Sunday, July 15, 2012

Lauryn Nesbitt's "Congo"

I'm about to start the second year of the John Carroll Young Writers Workshop, where we'll be working with high school writers, and came upon Lauryn Nesbitt's "Congo"--it will give me and my students some spark to widen our lens of concern.


For those who have lost their lives during the ongoing genocide in the Congo, as well as the many lives lost in genocides all over the world. Your bloodshed shall and will not be in vain. We will find peace.

As long as you wake up everyday you should have  
no reason to complain, right
i guess if i'm still breathing then i'm not really
Well if that's the case i'll give every other breath
To the 6 million Congolese people who have died  
fourteen out of my fifteen years of days i don't
complain about
Lived in fear their whole life only to die brutally
and unjustly
Because someone was following orders
Being a law abiding citizen
An unjust law is no law at all
The next time i touch my screen i will say
Madsi Pa
Because someone died for this
Not even given a proper burial
Please do understand that a street corner or
pot-holes in the road do not suffice as coffins
Where is the tombstone
6 million beautiful African names all gone with the
wind now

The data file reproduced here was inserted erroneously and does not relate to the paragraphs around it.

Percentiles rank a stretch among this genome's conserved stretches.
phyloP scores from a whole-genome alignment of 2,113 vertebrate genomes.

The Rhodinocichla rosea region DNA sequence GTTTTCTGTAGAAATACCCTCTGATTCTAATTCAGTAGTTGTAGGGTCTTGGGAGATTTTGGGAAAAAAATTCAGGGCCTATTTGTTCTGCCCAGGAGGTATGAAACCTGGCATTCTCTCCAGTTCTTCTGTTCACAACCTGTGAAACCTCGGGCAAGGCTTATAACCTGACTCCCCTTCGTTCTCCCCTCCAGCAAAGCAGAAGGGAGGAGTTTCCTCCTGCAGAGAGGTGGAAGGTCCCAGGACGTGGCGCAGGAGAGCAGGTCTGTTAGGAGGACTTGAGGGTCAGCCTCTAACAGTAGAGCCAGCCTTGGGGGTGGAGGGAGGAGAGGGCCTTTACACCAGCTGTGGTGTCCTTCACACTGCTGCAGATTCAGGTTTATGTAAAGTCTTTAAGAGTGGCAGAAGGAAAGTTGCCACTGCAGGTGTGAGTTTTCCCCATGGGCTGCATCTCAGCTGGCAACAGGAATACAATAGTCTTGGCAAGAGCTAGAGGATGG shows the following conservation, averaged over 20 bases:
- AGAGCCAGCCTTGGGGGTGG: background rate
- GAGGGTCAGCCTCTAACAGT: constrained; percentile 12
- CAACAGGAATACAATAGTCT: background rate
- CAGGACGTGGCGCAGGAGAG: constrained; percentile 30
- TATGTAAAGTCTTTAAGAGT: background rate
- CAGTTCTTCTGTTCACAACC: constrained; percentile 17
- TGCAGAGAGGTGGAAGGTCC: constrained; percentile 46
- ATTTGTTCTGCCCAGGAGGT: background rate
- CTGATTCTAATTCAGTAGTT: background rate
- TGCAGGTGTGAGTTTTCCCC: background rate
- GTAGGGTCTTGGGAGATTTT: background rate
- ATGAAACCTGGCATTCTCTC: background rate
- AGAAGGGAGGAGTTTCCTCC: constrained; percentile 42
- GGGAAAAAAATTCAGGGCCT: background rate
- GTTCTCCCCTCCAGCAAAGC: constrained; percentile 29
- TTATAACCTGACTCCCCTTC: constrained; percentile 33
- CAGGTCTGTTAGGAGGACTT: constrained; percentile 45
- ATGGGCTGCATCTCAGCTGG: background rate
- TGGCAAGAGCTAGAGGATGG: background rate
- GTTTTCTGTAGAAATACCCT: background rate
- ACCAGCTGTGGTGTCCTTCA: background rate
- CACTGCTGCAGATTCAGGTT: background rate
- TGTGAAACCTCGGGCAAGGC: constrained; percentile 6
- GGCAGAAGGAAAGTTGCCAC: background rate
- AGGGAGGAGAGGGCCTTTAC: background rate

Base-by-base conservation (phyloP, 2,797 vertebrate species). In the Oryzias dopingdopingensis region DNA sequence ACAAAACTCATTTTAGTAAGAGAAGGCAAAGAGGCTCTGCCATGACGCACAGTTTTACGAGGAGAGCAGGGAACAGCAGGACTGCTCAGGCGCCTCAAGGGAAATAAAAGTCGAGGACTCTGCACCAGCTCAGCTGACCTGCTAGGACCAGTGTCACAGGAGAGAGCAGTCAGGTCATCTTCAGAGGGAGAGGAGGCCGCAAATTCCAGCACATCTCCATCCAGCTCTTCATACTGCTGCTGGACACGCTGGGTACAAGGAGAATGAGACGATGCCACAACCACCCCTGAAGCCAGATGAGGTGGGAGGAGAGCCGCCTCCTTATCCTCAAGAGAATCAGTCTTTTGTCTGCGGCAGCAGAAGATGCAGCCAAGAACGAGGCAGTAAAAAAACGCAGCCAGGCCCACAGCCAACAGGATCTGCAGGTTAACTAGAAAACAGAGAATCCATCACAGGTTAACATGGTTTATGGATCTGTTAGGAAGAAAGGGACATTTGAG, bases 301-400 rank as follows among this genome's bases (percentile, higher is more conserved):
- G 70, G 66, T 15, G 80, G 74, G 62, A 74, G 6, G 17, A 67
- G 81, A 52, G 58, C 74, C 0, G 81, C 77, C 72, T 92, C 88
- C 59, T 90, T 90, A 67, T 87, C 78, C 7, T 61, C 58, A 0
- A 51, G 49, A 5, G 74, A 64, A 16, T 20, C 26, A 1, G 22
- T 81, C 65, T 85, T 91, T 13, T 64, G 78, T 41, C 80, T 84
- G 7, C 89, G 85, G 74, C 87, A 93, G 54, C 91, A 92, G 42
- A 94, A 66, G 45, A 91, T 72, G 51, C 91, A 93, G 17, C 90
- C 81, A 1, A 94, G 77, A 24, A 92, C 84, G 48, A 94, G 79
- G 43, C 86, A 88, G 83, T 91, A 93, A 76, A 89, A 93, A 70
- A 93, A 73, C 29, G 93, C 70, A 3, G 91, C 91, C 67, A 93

Somewhere a little girl doesn't understand the
meaning of
You're named after your great great great grand-mother
That the last time this name was written it was with an
Now with a signature she has been practicing since
she was seven
Quiet honestly
i don't have to go through triangles or bloody
current to see the redness in mother's eyes because
she cried all night
That monotone pitch her voice is now concealed in
from screaming her child's name
She didn't bother about putting makeup on today
No queen collection can mask her wide-eyed ghost
See, i can close my eyes every night and act like it
doesn't exist
Turn my TV off right before the Yele infomercial
Refuse to watch channel 5 because it's day twenty
and there are sixteen bodies and counting
Or hum to that sad music they play on the Food for
America PSA
i can even wish that i could give the little boy on
that feed the children of Africa a tissue for his nose
Missing the whole purpose of why i should call
them and not my best friend because they're both
asking me to spot them a twenty
When you think about it
Suffering is like god
You may not always see it
you may never see it
but it is real and
it's out there.
-Lauryn Nesbitt    

Used by permission.     
From Lauryn's chapbook, Disturbing the Piece, 2012. 
Lauryn "Poetic Hyst" Nesbitt is a 17 year-old senior in the Literary Media and Communications department at Duke Ellington School for the Arts. She hopes to pursue a career in film production. She has bloomed into a powerful and inspiring slam poet, performing her work at venues such as the Kennedy Center Concert Hall and Millennium Stage, Busboys and Poets, Painted Bride Art Center in Philadelphia, Nuyorican Poets Cafe in New York, her high school's graduation ceremony for the class of 2011, and the Atlas Theater. Lauryn is a two year member of the DC Youth Slam Team and she recently placed 2nd in the 2012 Larry Neal Writers' Competition teen category. When she's not pressing pen to paper she's your average teenager juggling homework, friends, and family. 
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